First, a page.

Film Review: Tremors: A Cold Day In Hell (dir by Don Michael Paul)


The Graboids are back!

For those who aren’t familiar with the term, the Graboids are the giant, ravenous sandworms that were first introduced in the 1990 film, Tremors.  Graboids are always on the hunt for food and, over the course of the original film, four sequels, and one prequel, they’ve attacked and devoured a countless number of communities, all while helping to spread all sorts of comedic mayhem.  For whatever reason, the mere presence of a Grabboid tends to lead to human beings getting very quippy.

This year, the Graboids return for a sixth time with Tremors: A Cold Day In Hell.  This time, the Graboids are up in Canada and they’re eating a bunch of scientists.  Normally, Canada would be too cold for a Graboid infestation but apparently, climate change has altered the rules of the game.  That’s one good thing about climate change.  It can be used to explain away just about anything.  Why does Northern Canada look so sunny and warm?  Climate change!  Why are the Graboids no longer limited to the desert?  Climate Change!

Anyway, this is pretty much a typical Tremors sequel.  A bunch of people end up getting trapped in one location and are then picked off by the Graboids.  There’s some sinister scientists and bio-weapon subplot but those are mostly afterthoughts.  The film promises Graboids and, eventually, it delivers them.  Especially when compared to some of the other films in the franchise, A Cold Day In Hell is rather slowly paced and the CGI isn’t always as convincing as you might want it to be.  On the one hand, the film delivers pretty much what you would expect it to deliver.  On the other hand, it’s also rather bland.

Oh well.  At least Burt Gummer is back!

As any fan of the franchise can tell you, the Graboids are pretty much secondary to the presence of Burt Gummer.  Brilliantly played by Michael Gross, Burt is the only character to have appeared in not only every Tremors film but also the TV series as well.  (Okay, technically, the fourth film featured Burt’s great-grandfather but Hiram Gummer might as well have been Burt Gummer.)  Burt is a heavily armed doomsday prepper who lives out in the middle of the desert and who hates the government.  Though the IRS may just view him as someone who refuses to pay his taxes, fans of the franchise know that Burt is the world’s greatest Graboid hunter.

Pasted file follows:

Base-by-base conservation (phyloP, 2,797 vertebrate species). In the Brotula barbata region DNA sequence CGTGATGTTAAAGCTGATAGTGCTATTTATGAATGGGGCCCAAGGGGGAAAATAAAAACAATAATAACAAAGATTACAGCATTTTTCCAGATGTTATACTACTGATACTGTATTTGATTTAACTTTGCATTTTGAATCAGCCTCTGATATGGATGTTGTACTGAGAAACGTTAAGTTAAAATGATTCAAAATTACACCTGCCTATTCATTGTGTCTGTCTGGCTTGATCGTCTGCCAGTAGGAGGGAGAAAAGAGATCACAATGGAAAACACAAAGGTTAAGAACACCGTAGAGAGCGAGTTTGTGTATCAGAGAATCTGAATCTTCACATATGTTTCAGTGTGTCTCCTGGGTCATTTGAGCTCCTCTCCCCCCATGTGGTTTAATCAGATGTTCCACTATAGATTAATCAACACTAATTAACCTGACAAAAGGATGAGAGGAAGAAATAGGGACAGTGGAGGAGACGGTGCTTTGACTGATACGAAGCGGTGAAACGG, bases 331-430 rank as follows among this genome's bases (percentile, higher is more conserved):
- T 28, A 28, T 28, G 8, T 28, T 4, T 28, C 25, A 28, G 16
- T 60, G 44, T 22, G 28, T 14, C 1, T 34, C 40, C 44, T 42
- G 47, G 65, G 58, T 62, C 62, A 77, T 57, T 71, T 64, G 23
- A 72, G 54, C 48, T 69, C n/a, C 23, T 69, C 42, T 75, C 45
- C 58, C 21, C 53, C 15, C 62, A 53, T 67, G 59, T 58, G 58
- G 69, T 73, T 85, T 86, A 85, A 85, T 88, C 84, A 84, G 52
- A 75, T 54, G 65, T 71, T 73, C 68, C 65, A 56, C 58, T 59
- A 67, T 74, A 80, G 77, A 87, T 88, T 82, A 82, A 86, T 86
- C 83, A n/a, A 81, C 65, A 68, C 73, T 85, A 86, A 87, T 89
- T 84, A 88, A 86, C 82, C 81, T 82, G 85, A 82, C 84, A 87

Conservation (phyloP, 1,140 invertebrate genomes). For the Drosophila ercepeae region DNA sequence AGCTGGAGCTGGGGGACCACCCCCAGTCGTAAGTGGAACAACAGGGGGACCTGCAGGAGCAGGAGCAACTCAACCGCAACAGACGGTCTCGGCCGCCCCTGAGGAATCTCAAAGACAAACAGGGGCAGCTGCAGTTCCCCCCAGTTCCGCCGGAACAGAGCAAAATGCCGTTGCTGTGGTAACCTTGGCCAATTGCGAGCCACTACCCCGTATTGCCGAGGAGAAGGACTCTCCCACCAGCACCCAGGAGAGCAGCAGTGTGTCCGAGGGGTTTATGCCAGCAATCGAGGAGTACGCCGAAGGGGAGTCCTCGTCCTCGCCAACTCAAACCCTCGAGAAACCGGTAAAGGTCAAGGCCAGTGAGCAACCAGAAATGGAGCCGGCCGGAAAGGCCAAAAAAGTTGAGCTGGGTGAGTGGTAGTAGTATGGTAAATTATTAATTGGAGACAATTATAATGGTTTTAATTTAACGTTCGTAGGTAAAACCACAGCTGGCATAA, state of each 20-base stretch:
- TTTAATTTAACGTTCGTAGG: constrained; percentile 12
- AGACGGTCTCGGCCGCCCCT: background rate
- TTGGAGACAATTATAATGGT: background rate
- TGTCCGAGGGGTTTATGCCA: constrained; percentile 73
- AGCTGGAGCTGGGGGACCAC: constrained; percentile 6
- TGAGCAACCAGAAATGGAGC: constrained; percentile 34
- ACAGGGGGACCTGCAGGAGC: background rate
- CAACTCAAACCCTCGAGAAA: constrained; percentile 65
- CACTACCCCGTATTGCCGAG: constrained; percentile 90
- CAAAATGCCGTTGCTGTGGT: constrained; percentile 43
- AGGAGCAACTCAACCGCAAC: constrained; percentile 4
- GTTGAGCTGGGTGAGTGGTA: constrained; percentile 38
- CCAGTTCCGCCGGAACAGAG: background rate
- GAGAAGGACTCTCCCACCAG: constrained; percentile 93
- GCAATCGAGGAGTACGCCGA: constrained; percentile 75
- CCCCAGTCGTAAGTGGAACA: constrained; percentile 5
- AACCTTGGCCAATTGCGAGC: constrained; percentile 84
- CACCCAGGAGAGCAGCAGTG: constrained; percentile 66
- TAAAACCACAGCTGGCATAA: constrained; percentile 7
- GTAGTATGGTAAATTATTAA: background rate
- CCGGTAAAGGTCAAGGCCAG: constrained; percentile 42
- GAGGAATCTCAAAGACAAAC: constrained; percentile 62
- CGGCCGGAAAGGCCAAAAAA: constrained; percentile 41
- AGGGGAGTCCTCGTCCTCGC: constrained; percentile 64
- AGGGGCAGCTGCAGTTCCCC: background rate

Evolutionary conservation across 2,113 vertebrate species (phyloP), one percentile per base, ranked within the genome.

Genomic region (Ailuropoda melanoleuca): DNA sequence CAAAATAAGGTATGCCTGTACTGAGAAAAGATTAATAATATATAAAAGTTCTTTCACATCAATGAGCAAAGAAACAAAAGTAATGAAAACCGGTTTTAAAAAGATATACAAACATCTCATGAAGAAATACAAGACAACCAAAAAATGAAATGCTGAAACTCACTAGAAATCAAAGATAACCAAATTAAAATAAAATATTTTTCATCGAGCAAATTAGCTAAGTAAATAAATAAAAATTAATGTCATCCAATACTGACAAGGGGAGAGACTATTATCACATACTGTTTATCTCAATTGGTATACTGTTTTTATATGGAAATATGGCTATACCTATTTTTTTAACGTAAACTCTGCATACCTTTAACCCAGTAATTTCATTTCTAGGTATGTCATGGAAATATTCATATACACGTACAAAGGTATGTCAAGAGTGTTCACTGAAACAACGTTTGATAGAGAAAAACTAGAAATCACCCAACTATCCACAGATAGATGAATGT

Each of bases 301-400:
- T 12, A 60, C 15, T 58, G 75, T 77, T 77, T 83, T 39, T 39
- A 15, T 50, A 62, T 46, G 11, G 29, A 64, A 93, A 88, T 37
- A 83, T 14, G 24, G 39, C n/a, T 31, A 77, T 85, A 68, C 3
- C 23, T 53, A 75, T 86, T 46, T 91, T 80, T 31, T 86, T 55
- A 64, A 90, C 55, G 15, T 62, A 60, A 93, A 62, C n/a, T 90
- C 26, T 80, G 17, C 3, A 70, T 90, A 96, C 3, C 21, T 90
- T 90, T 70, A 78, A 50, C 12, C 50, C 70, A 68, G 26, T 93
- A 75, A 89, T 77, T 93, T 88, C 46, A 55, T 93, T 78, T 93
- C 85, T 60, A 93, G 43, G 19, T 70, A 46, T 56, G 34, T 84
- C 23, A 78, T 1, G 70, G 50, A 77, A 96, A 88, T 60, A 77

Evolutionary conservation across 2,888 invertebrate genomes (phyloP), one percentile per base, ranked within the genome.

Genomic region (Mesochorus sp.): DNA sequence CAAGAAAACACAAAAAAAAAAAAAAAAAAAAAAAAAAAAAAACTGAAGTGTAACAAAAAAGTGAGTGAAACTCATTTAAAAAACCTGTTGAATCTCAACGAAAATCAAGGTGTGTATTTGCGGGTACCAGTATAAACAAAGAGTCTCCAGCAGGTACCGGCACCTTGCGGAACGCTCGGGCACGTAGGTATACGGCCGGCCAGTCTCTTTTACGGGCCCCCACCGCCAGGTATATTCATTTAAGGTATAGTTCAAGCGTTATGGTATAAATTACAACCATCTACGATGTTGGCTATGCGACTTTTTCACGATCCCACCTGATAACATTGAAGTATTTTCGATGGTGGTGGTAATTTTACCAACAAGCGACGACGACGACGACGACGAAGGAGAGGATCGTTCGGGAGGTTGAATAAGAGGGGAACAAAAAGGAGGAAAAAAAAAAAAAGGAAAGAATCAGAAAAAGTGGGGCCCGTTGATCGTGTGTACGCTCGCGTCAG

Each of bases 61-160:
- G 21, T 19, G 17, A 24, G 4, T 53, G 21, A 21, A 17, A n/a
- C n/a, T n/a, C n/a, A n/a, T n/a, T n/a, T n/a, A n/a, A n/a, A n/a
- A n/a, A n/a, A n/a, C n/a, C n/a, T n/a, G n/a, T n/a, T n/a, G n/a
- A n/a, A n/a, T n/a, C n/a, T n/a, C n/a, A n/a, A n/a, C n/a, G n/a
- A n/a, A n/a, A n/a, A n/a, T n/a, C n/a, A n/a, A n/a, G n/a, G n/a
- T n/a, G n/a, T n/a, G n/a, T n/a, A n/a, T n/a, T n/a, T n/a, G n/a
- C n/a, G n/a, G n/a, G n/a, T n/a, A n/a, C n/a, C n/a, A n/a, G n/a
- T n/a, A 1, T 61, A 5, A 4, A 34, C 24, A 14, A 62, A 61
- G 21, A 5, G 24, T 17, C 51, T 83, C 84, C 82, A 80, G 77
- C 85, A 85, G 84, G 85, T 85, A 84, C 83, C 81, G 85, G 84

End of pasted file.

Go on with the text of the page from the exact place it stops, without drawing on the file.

What is Burt’s appeal?  Well, some of it has to do with the fact that Burt is always honest and consistent.  It’s been 28 years since Burt was first introduced and, in that time, he has always loved guns and hated the government.  He doesn’t hold back on his views and he makes absolutely no apologies and that’s exactly the type of guy who you want by your side when you’re dealing with a bunch of killer sandworms.

In the end, though, Burt’s greatest appeal is that he’s a thowback.  If Tremors had been produced in the 21st Century, there’s no way that a character like Burt would have survived the movie.  His anti-government stance would have been viewed as being unpatriotic during the Bush and Obama years and his love of guns would have gotten the movie picketed by Shannon Watts and denounced on twitter by the writers at Slate and Vox.  The AV Club would declare the character to be problematic and Michael Gross would have to go on Colbert and personally apologize to everyone who was hurt by his performance.  But since the first Tremors was made way back in the 90s, Burt is allowed to thrive in all of his anti-PC glory.  At a time in which monster movies are dominated by grimly-written heroes and overly rational scientists, Burt is a reminder that films like this should, at the very least, attempt to be fun.

As for Tremors: A Cold Day In Hell, it was released on Netflix earlier this year and it premiered on SyFy last night.  It’s forgettable but at least Burt’s back.

2 responses to “Film Review: Tremors: A Cold Day In Hell (dir by Don Michael Paul)

  1. Pingback: Lisa’s Week In Review: 9/3/2018 — 9/9/2018 | Through the Shattered Lens

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